Lightened-Up Veggie Lasagna

standard February 8, 2017 Leave a response

While I am all for all the veggies all the time, pregnancy has made me rethink ways to include veggies into meals. Especially during my veggie boycott phase, where raw or cooked veggies on their own were just not appetizing. Many of us also have picky kids or picky spouses, so getting creative with their veggie intake is always a challenge. The best way to sneak in veggies? Puree them and stir them into delicious sauces, such as Sneaky Shells and Cheese or Pumpkin Alfredo. Another way? Blended into delicious, creamy, rich lasagna. The other benefit of sneaking in all these veggies? Fewer calories and more volume!

There is a layer of sautéed greens and mushrooms in this dish, but if your family doesn’t like either, blend them up with the rest of the veggies and stir them into the sauce. You can also add in crumbled seitan or tempeh for an extra protein boost. Or swap tofu for the cashews in the cheese sauce.

Lightened-Up Lasagna

Yield: Serves 6

Calories per serving: 421 kcal


  • 1 c cashews
  • 1 c unsweetened almond milk
  • 1/4 c nutritional yeast
  • 1 tsp lemon juice
  • 1 tsp garlic powder
  • 1 Tbsp olive oil
  • 1/2 c winter squash
  • 1 c broccoli
  • 1/2 c carrots
  • 1 c mushrooms
  • 4 c spinach or kale
  • 32 oz crushed tomatoes with basil
  • 1 Tbsp Italian seasoning
  • 1/2 tsp sea salt
  • 1/2 tsp black pepper
  • 16 oz dry lasagna noodles (I used the no-cook variety to save some time)


  1. Soak cashews in 1 c water overnight. Alternatively, soak in 1 c boiling water for 30-60 minutes. Drain and rinse cashews.
  2. In a high speed food processor, combine cashews, almond milk, nutritional yeast, lemon juice, garlic powder, and a pinch of sea salt. Process until smooth. Pour into a container and set aside. Rinse out blender.
  3. Heat olive oil in a large saucepan over medium heat. Add squash, broccoli and carrots and saute until soft. Blend veggies with 1/2 c crushed tomatoes in a high speed blender until smooth. Transfer to a mixing bowl and stir in remaining crushed tomatoes. Set aside.
  4. In same saucepan, add mushrooms and cook until softened and water is released. Add spinach and let wilt. Season with italian seasoning, salt, and pepper.
  5. Preheat oven to 350 degrees F.
  6. In a 9x13 casserole dish, thinly spread 1/4 tomato mixture. Place one layer of noodles on top of sauce. Next add another 1/4 tomato sauce, followed by 1/2 of the spinach and mushrooms. Top with a 1/3 cashew sauce.
  7. Repeat with another layer of noodles, 1/4 tomato sauce, remaining 1/2 spinach and mushrooms, and 1/3 cashew sauce.
  8. For final layer, add noodles, remaining tomato sauce, and cashew sauce. Swirl sauces together, making sure all noodles are covered.
  9. Cover and bake for 30 minutes until bubbly and starting to brown at edges.


Per serving: 421 calories, 68 g carbohydrate, 11 g fat, 14 g protein, 273 mg sodium, 6 g sugar

Seasonal Eats: Mushrooms

standard February 6, 2017 Leave a response

With a wide assortment of varieties, mushrooms are a versatile veggie staple. From the standard white button to the uniquely shaped oyster or maitake, they all provide an array of nutrients and health benefits. Easily found year round, these hearty and flavorful fungi are perfect for winter meals, lending bulk, meatiness, and depth to casseroles, stews, and pasta.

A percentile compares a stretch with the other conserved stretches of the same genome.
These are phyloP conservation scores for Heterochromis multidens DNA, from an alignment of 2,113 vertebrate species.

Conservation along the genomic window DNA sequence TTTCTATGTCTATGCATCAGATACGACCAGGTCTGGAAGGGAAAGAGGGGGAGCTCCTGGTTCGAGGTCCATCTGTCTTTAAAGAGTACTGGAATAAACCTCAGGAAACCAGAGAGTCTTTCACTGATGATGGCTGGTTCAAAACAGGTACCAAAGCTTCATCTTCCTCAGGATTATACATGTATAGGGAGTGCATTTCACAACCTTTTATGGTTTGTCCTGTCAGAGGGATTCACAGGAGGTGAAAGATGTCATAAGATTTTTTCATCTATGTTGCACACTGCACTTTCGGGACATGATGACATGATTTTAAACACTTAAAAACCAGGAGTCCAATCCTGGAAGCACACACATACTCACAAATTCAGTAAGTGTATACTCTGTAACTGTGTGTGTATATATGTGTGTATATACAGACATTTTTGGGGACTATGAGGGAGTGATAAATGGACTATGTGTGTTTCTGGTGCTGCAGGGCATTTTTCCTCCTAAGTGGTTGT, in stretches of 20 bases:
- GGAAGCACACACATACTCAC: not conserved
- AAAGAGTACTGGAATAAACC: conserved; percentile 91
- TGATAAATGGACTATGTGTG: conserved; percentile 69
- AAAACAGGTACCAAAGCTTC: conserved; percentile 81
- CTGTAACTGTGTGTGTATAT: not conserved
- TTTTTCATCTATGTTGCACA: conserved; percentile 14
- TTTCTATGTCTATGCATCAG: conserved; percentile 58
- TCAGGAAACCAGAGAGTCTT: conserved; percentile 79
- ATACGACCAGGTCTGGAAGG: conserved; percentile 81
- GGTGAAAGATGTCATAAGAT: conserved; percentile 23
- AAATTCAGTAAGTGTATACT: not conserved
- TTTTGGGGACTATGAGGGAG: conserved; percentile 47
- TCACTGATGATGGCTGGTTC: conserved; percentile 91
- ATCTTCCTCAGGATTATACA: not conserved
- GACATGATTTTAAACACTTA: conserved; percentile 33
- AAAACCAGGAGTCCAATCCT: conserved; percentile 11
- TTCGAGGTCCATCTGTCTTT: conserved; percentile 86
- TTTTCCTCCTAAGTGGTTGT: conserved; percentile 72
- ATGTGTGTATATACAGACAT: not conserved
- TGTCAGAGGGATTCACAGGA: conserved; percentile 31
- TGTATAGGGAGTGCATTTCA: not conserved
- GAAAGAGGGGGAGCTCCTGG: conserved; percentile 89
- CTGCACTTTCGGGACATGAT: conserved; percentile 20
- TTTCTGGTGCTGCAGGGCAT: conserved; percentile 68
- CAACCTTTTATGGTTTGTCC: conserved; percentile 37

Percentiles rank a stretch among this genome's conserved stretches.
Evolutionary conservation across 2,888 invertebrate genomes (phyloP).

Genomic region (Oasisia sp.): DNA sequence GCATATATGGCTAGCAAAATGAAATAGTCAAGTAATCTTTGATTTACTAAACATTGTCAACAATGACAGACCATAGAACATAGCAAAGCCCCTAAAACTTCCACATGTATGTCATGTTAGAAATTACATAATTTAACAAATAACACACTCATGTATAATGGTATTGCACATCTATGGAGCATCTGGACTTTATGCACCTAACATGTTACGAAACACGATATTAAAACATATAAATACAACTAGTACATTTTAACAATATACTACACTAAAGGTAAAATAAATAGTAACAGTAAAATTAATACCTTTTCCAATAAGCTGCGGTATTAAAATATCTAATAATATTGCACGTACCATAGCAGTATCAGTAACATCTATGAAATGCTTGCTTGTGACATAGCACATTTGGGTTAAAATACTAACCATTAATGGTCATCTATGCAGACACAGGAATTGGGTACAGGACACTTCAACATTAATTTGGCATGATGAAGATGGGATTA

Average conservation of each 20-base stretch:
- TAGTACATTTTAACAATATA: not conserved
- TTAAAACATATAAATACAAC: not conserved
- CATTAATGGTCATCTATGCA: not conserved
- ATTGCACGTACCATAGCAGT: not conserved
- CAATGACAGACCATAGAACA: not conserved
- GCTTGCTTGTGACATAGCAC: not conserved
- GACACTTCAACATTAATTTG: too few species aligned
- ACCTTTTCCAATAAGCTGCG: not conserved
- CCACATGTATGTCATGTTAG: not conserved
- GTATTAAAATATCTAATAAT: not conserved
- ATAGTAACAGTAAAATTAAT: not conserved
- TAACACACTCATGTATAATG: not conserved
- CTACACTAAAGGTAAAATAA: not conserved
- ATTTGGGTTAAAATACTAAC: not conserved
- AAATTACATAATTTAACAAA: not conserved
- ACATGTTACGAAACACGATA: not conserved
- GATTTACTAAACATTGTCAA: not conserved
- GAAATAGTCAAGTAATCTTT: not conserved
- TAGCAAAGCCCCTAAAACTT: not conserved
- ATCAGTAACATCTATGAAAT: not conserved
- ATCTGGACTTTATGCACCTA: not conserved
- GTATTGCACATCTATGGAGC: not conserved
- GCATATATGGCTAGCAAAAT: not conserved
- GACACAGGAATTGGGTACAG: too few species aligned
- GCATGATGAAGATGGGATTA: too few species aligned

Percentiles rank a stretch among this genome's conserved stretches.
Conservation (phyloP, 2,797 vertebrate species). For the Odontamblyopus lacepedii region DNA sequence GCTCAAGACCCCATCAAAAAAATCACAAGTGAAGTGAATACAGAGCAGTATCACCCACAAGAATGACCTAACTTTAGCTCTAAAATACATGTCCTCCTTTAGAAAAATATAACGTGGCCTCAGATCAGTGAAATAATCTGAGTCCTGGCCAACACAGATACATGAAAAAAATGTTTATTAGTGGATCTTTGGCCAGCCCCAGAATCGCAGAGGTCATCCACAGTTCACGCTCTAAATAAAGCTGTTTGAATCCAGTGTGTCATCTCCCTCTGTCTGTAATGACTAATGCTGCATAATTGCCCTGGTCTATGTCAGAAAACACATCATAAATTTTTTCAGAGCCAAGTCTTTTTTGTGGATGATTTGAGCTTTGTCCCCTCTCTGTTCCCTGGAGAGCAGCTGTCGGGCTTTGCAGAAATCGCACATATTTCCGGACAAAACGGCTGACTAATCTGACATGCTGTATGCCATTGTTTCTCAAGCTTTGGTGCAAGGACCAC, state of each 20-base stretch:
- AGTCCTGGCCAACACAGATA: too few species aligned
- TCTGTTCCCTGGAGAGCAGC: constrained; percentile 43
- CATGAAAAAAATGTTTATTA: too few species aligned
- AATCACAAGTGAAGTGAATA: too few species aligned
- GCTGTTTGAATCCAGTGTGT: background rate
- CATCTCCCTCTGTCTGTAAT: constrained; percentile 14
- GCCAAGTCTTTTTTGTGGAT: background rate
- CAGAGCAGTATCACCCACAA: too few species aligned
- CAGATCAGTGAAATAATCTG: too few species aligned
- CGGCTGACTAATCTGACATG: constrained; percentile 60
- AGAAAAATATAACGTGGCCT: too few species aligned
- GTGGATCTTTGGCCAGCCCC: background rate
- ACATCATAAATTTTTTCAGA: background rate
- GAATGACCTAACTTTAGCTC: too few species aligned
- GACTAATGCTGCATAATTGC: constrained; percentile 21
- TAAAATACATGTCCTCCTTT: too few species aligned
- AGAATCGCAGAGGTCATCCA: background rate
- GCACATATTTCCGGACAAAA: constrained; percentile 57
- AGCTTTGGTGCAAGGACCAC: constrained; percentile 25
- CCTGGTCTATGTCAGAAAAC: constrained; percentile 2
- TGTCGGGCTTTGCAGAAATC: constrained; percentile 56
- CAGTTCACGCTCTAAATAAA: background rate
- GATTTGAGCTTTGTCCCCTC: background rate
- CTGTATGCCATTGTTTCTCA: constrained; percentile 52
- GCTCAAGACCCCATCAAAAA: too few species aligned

One cup of sliced white button mushrooms contains 15 calories, 2 g carbohydrates, zero fat, and 2 g protein. Yup, its tiny, but there is a bit of protein in this little, overlooked vegetable. Over 5% DV of riboflavin, niacin, copper, potassium, selenium, and phosphorus can be found in this same single cup. Mushrooms also contain thiamin, vitamin B6, vitamin D, folate, and iron.


Mushrooms are particularly rich in selenium and copper, compared to other vegetables, providing antioxidant properties and aiding in red blood cell production. This allows these fungi to be beneficial in providing immunity support to the body.

While low in calories and fat, mushrooms are dense and filling, allowing them to be a terrific addition to any weight management diet. Their high nutrient content also means that for little calories, they provide a lot of health benefits.

Mushrooms are also unique in that they are the only vegetable with a significant amount of vitamin D. Most of us get vitamin D through sun exposure, which can be difficult in the dreary winter months. Vitamin D works with calcium to strengthen bones, promote bone growth, aid in immunity protection, and support brain health.


Add some mushrooms to your winter menu with these hearty and flavorful dishes:

Mushrooms, raw. USDA Food and Nutrient Database.
Vitamin D. National Institute of Health.

Weekly Menu: Freezer Classics

standard January 30, 2017 Leave a response

One of my goals this month before baby came was to pack my freezer with healthy meals and snacks for easy thawing and eating at all hours of the day. I batch cooked meals little by little on the weekends, freezing in individual portions to maximize freezer space and allow for quick heating and eating. My goal was to make things that could be eaten with one hand or eaten quickly, meals that my family and friends can heat up and prepare easily for me if needed, and foods that were packed with nutrition and nourishment. I also made sure to include plenty of breakfasts, smoothies, snacks, and lunch foods, in addition to traditional dinner or entree meals. For anyone else looking to do the same, here are some of my blog favorites that fit these criteria.




Snacks & Dessert